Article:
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Rebecca Makkai and Andi Teran Jul 06, 2015 Makkai will present her short story collection, Music for Wartime and Teran will present her debut novel and contemporary retelling of Anne of Green Gables, Ana of California. 68 other events on Monday, July 6
 
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Tuesday, May 28, 2013

Grand Tarantula vs. The Tarantulas

Indie-rockers come up against Arizona surf outfit in trademark faceoff

By Peter Holslin
smoking1 Grand Tarantula

Indie-rockers Grand Tarantula are considering a name change after having a run-in with an obscure Arizona surf-rock band called The Tarantulas who are on a crusade against musical groups in the United States that have "Tarantula" in their name.

About eight months ago, Grand Tarantula got a Facebook message from The Tarantulas that ordered them to change their name. The Tarantulas have trademarked their name, and they claimed that "Grand Tarantula" infringed on their trademark. 

Grand Tarantula ignored the message, so The Tarantulas stepped up the pressure, filing a complaint with Facebook and getting Grand Tarantula's Facebook profile taken down. 

Grand Tarantula frontman Jordan Clark thinks the whole situation is pretty over-the-top, especially considering that the two names are clearly different.

"I feel like it's just his only way of feeling like he's doing music," he says, referring to Tarantulas guitarist / vocalist Randy J. Shams. "It somehow makes him feel like he's still in the game or something."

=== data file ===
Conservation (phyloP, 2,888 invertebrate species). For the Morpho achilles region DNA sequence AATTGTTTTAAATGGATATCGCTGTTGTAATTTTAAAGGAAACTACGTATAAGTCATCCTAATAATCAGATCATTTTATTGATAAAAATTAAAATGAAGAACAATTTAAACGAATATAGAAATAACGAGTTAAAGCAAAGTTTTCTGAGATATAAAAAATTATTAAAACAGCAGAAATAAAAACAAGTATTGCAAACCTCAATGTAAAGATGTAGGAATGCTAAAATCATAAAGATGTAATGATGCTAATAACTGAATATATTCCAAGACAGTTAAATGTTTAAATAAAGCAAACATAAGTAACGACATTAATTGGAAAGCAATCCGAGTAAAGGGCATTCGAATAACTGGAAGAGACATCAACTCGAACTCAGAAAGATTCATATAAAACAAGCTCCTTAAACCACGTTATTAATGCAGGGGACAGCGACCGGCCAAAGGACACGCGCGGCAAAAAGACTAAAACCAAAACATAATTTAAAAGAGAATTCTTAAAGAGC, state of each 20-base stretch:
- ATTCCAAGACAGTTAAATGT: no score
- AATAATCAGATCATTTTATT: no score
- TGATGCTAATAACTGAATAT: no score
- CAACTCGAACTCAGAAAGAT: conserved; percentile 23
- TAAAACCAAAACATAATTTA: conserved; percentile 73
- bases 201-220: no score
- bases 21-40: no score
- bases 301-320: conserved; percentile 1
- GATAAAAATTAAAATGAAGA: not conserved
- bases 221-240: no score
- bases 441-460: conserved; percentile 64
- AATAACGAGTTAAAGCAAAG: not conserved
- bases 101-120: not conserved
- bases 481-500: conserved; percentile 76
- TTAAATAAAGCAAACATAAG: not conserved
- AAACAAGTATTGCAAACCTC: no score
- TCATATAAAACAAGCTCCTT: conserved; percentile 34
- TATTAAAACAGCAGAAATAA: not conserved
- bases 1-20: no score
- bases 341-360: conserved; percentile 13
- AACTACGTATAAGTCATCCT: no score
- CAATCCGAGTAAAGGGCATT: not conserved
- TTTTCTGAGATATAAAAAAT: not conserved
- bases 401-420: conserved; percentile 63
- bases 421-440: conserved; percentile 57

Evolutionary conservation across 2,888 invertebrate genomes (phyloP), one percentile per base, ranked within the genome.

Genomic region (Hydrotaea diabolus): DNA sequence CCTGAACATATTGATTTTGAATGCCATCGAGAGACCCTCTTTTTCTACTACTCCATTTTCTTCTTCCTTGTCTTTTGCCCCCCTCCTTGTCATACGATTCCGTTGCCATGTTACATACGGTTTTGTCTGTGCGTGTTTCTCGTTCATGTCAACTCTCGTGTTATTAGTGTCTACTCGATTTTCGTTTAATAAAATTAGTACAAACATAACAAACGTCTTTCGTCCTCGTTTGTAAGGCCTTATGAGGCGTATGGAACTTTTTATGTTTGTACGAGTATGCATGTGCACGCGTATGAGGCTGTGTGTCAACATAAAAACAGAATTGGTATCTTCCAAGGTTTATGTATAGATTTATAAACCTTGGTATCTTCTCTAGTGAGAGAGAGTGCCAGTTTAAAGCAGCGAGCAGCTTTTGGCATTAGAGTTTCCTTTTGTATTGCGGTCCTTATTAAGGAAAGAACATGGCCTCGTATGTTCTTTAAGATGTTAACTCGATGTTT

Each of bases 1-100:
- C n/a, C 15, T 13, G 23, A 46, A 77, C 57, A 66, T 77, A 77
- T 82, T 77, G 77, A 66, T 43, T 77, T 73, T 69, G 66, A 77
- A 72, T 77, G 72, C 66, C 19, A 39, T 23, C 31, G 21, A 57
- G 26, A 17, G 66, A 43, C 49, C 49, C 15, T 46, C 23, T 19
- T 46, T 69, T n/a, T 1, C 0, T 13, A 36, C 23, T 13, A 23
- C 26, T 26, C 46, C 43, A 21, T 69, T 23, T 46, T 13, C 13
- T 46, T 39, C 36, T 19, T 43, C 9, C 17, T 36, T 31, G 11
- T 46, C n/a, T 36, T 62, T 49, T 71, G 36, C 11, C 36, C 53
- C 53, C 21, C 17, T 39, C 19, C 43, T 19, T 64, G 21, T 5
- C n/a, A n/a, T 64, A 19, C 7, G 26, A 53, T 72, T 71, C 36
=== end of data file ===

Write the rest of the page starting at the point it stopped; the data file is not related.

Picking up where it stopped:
But in an interview with CityBeat, Shams insisted that the names are similar enough for "Grand Tarantula" to be an infringement. He says he must protect his trademark because it could get taken away if he doesn't.

"If McDonald's hamburgers let somebody open a hot dog stand called Mr. Joe McDonald's Hot Dogs, then everybody else can do that, too," Shams says. "But, you know, it's not gonna happen, because they have to protect their trademark." 

Shams says he's gone after 10 to 15 other bands that have the word Tarantula in their name, and he's compelled some to change. If Grand Tarantula don't change theirs, Shams says he'll save up money to file a lawsuit against them in federal court, a costly process but one he's gone through before.

Though Shams acknowledges that he's gotten negative feedback for his efforts, he says his band name is worth protecting.

"Probably when I'm 80 years old, I'll still have The Tarantulas," he says. "It's my life. If I don't protect it, then I'll lose the name, and the name means a lot to me."

Clark thinks Shams needs to chill.

"Get over yourself, man," he says.


Email peterh@sdcitybeat.com or follow him on Twitter at @peterholslin.




 
 
 
 
 
 
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